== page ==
By Rev. Tyler Wigg-Stevenson

Bob Corker has defied typecasting for a freshman senator, emerging in his first few years in the U.S. Capitol as a go-to leader for getting work done across party lines. Tennesseans should urge him to continue in this vein by leading his fellow Republicans in the Senate Foreign Relations Committee to support the New Strategic Arms Reduction Treaty (New START).

New START, which was signed by President Obama and Russian President Medvedev this April, is presently under review by the Senate Foreign Relations Committee and could be sent to the Senate floor as soon as late July. The Treaty is a conservative and modest reduction in both nations’ strategic nuclear forces. It limits each side’s deployed strategic nuclear warheads to 1,550, a reduction of approximately 30 percent from the 2002 Moscow Treaty, and restricts deployed delivery vehicles—ICBMs, submarine-launched ballistic missiles, and heavy bombers—to 800.

Perhaps most significantly, New START will continue the verification regime that has given us intelligence on Russian forces for the past two decades. START I, which was proposed by President Reagan and signed by President George H.W. Bush, expired last December. Though both nations have agreed to continue abiding by its provisions in the interim, the need to formalize these trust-building mechanisms has led Admiral Mike Mullen, Chairman of the Joint Chiefs of Staff, to urge the Senate to ratify New START “as soon as possible.”

Senator Corker has been a careful and thoughtful questioner throughout the more than 10 Senate hearings thus far on New START. He has heard a level of bipartisan support that is nearly unimaginable in the current, poisonously partisan environment of the Beltway. Treaty endorsements so far have come from top security officials representing every administration from Richard Nixon to George W. Bush, including George Shultz, Henry Kissinger, Colin Powell, Brent Scowcroft, and James Schlesinger. Secretary of Defense Robert Gates wrote in the Wall Street Journal that “The New START Treaty has the unanimous support of America's military leadership,” citing “the security it provides to the American people.”

Equally telling is the opposition to the Treaty, which has proven shockingly weak. The voices raised against New START have been primarily those of individuals whose foremost interest is not improving national security, but scoring political points against the Obama White House. Mitt Romney, as an aspiring 2012 presidential candidate, has emerged as the most prominent national critic to date—but nuclear experts dubbed his error-riddled and embarrassingly ill-informed op-ed against New START as “flat wrong” and “shabby, misleading, and…thoroughly ignorant.”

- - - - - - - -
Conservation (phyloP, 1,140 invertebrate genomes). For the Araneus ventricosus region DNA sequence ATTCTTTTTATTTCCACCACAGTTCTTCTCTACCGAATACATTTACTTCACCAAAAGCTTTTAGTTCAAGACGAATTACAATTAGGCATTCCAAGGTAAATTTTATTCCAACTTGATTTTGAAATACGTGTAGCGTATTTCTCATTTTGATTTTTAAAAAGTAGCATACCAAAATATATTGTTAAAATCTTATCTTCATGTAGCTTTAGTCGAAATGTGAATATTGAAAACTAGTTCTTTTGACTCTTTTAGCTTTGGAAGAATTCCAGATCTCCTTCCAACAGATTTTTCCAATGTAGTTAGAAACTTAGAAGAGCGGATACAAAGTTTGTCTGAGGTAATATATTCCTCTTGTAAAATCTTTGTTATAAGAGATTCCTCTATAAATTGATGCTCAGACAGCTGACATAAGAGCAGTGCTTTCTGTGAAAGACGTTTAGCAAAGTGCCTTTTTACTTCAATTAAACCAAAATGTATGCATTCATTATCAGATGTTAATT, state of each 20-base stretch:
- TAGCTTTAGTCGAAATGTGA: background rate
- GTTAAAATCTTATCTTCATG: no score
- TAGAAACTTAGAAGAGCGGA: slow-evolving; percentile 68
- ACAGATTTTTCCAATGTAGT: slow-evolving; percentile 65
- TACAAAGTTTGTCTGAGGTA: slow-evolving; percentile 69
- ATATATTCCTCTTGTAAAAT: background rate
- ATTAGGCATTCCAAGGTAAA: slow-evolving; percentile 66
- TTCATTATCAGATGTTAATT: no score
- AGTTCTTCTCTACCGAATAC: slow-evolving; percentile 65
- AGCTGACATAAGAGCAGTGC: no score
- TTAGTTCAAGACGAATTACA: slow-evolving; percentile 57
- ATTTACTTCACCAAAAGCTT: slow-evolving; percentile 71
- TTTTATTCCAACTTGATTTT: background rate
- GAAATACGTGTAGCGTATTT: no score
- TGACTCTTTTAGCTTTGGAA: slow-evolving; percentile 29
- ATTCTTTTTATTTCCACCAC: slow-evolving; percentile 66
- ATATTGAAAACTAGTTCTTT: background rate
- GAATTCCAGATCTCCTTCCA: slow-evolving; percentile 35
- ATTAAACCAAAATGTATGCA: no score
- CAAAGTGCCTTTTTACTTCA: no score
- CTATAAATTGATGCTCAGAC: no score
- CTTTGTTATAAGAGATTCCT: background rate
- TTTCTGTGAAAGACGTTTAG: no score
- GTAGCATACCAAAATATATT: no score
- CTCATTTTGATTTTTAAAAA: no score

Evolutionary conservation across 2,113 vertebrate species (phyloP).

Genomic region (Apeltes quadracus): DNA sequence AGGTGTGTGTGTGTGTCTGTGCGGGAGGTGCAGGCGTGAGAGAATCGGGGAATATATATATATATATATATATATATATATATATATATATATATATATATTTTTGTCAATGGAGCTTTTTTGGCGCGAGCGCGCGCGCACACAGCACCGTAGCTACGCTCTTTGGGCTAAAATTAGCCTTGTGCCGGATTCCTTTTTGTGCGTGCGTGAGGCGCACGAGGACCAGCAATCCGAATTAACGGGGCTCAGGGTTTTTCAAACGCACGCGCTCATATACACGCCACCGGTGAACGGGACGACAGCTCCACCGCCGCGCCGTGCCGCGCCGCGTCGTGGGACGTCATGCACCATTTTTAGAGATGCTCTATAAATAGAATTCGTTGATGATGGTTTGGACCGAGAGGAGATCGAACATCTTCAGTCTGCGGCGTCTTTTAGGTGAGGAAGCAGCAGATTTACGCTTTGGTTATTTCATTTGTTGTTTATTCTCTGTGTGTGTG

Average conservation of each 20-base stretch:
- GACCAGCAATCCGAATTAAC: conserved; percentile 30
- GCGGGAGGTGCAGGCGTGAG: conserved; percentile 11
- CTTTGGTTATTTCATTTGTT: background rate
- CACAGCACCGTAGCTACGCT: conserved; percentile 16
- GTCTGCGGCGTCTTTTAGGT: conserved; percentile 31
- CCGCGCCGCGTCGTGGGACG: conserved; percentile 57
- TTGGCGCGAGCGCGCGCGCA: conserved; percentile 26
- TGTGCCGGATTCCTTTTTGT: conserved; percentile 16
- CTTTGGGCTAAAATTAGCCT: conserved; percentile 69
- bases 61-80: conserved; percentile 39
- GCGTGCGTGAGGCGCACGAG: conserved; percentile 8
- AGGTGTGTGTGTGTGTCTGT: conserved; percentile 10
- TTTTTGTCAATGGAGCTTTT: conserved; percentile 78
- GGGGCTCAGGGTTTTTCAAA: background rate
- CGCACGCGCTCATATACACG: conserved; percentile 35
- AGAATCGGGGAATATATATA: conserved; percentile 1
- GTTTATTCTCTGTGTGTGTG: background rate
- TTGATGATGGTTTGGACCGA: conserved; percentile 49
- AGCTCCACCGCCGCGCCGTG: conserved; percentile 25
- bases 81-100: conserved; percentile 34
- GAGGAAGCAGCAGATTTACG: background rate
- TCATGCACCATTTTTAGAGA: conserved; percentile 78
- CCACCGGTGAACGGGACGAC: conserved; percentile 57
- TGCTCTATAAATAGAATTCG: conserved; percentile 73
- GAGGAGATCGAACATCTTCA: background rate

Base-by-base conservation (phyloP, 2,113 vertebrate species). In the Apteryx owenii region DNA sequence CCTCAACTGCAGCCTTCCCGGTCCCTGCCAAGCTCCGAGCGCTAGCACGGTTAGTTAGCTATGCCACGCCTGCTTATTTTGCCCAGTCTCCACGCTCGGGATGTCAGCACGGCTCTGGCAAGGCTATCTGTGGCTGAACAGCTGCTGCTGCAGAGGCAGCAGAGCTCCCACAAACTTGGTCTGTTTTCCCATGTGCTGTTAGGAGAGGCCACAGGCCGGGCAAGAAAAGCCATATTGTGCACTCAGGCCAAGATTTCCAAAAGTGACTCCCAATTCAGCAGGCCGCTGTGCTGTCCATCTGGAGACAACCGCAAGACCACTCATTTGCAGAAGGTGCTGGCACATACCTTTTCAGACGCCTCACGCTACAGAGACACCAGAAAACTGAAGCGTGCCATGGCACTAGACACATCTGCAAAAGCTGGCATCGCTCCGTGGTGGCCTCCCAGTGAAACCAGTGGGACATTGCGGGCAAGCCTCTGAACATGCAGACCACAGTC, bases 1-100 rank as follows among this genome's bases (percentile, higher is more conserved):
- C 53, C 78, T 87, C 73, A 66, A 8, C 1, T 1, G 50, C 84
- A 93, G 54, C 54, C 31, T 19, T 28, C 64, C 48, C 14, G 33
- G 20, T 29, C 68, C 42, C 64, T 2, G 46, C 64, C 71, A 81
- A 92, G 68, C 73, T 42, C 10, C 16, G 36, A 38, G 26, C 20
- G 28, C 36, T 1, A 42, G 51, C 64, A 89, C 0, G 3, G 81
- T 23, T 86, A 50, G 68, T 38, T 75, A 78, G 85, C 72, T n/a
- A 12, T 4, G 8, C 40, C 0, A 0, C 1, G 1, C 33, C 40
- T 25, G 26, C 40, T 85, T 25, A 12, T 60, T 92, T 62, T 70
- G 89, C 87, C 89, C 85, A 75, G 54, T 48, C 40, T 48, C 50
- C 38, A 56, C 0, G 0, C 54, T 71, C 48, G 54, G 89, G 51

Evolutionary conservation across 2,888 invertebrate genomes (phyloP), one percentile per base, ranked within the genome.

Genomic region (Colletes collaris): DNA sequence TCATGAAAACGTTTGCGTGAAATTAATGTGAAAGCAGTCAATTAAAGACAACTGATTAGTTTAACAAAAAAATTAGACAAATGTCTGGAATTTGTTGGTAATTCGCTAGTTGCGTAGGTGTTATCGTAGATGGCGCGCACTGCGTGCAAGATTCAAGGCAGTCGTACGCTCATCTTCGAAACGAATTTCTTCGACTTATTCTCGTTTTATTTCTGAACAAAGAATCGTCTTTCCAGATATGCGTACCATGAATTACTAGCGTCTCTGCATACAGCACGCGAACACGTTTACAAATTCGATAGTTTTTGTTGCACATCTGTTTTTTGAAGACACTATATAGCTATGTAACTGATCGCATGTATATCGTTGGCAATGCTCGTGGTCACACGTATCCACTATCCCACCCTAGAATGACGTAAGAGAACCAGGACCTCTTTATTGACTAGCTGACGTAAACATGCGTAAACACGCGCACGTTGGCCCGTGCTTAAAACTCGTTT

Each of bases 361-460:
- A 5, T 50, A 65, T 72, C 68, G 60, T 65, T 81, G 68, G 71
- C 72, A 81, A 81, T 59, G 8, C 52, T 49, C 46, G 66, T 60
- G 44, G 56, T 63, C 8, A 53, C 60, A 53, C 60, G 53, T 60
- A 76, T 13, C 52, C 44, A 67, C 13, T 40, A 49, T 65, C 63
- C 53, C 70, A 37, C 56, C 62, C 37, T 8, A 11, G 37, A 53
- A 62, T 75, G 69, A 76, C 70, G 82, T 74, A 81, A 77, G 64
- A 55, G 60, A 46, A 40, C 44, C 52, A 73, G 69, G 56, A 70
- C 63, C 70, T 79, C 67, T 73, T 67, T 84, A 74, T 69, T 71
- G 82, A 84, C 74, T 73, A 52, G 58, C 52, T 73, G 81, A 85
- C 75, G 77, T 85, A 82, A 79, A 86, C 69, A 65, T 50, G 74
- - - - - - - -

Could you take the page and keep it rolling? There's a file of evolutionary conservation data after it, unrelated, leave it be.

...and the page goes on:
In the meanwhile, red herrings—the Treaty’s alleged impact on American missile defense, for example—have been thoroughly refuted by those who are actually responsible for national security, like Lt. Gen. Patrick O’Reilly, director of the U.S. Missile Defense Agency, who testified that, “The New START Treaty actually reduces previous START treaty's constraints on developing missile defense programs in several areas.”

Yet despite New START’s overwhelming bipartisan support and substantive merit, its fate in the Senate is uncertain. The question is which direction Republican senators will go. Senator Richard Lugar, a recognized expert in nuclear arms control and the GOP’s elder statesman on foreign policy, has declared his strong support for the Treaty; Senators James Inhofe and Jim DeMint have stated their opposition. Senator Corker’s decision on New START could be a bellwether for the rest of the GOP caucus.

Let’s be candid: if this Treaty, which has the unanimous support of our military leadership, had been negotiated by a Republican president, ratification would be both expeditious and with a huge majority. This means that the sticking point is that New START is President Obama’s treaty. Unfortunately, some Senate Republicans seem to be choosing the “party of no” over the traditional axiom that “politics stops at the water’s edge”—preventing the ratification of a treaty that is so obviously in our national security interests.

Senator Corker’s conservative credentials are above reproach. But in an increasingly ideological Capitol, he faces an uphill battle to employ the commonsense pragmatism that he demonstrated as a successful businessman and mayor. Tennesseans would do well to exercise our responsibilities as active citizens and stand behind Senator Corker, letting him know we appreciate his style of leadership on behalf of our state and our nation—and that we welcome the political courage necessary to choose the greater national good over oppressive partisanship.
The Rev. Tyler Wigg-Stevenson is the founding director of the Nashville-based Two Futures Project, an organization of Evangelical Christians for nuclear security.
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